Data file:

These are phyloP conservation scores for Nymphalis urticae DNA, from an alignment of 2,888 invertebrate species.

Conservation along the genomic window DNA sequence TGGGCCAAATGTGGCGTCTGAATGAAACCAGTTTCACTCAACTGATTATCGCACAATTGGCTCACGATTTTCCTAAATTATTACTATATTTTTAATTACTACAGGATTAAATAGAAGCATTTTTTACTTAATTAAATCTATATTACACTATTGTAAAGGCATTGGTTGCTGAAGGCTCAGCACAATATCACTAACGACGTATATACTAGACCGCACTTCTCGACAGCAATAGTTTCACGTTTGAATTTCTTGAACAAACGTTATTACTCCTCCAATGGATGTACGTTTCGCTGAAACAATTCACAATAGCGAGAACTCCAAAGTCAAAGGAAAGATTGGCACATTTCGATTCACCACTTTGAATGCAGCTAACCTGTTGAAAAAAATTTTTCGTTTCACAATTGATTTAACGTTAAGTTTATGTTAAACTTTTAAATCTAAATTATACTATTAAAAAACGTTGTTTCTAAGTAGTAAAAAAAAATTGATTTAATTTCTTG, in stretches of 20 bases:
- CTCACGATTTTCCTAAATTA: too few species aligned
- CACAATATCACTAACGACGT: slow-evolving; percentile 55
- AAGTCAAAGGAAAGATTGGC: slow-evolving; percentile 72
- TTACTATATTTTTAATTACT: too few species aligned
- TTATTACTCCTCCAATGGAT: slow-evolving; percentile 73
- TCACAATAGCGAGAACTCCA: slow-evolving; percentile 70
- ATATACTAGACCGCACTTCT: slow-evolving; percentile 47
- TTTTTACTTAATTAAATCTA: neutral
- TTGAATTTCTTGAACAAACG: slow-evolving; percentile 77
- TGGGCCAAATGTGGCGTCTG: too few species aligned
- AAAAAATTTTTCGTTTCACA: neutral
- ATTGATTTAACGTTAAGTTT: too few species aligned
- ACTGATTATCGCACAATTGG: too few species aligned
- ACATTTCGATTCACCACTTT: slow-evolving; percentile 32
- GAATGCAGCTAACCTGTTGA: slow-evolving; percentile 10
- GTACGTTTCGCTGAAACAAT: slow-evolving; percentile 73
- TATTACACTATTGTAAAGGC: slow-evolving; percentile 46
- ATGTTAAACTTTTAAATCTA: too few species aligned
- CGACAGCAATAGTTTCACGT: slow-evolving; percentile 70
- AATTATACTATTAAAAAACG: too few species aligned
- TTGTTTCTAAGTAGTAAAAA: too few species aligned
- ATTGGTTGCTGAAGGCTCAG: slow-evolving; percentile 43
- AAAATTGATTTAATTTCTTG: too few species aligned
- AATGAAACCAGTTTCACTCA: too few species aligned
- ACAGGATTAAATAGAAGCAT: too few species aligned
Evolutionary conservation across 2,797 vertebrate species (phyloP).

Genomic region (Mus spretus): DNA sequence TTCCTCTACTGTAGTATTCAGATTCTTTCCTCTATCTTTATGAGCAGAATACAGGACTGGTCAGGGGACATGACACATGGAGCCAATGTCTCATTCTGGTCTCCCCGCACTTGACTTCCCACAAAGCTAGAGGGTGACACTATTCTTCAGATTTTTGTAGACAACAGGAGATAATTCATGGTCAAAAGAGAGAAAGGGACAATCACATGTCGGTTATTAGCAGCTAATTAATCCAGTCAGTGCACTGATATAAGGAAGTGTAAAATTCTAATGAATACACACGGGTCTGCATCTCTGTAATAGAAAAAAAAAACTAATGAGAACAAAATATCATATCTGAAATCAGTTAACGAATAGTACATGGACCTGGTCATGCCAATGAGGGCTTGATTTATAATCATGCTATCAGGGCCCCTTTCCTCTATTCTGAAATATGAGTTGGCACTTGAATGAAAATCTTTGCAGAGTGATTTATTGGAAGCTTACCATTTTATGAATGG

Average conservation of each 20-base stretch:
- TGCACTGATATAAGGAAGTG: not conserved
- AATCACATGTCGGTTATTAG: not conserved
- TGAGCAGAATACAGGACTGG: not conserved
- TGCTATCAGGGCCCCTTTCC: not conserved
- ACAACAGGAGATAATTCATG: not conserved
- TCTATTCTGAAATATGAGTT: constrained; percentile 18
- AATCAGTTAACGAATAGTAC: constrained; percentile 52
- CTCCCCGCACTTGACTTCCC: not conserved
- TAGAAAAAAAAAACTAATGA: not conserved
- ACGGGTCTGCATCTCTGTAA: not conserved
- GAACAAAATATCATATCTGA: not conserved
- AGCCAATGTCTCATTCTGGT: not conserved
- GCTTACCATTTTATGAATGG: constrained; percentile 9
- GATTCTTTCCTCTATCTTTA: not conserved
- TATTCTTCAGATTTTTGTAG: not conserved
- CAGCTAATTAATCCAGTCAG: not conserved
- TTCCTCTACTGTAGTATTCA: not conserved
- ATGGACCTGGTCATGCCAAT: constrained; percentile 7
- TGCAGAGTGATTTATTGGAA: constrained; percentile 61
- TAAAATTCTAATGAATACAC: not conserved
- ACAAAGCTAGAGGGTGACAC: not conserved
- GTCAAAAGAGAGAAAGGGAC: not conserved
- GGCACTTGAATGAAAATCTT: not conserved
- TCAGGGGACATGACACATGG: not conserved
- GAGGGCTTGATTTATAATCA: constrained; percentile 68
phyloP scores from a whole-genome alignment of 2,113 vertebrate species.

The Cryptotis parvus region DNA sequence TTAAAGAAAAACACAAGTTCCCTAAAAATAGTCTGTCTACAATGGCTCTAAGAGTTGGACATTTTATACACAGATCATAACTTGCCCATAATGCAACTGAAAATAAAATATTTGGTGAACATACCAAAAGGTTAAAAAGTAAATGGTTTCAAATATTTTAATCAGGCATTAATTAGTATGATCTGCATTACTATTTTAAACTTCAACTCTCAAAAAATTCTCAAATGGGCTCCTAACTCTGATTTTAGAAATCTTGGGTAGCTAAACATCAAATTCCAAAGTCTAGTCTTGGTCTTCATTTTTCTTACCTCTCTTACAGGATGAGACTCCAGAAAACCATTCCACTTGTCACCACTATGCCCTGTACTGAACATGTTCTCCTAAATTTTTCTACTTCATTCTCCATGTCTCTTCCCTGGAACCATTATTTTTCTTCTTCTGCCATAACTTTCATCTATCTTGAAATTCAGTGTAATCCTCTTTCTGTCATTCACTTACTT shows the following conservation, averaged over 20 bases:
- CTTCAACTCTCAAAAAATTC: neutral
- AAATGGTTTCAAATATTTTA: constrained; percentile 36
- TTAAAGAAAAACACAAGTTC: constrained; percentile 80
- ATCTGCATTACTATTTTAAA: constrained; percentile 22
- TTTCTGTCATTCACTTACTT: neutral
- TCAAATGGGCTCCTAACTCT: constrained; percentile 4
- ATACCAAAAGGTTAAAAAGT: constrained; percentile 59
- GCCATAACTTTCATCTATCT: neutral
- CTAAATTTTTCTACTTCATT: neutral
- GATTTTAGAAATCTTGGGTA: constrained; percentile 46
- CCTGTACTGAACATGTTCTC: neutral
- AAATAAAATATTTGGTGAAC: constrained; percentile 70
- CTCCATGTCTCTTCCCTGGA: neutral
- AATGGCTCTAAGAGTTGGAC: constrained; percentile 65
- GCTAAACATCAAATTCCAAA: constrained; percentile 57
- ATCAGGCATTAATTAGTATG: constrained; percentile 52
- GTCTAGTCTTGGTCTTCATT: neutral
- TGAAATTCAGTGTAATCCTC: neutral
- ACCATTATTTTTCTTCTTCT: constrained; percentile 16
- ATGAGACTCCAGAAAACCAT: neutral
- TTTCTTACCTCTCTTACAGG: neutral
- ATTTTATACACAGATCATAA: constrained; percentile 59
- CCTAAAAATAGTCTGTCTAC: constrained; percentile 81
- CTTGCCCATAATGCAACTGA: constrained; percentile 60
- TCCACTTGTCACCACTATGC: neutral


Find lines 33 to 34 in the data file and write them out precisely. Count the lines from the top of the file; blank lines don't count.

- TGAGCAGAATACAGGACTGG: not conserved
- TGCTATCAGGGCCCCTTTCC: not conserved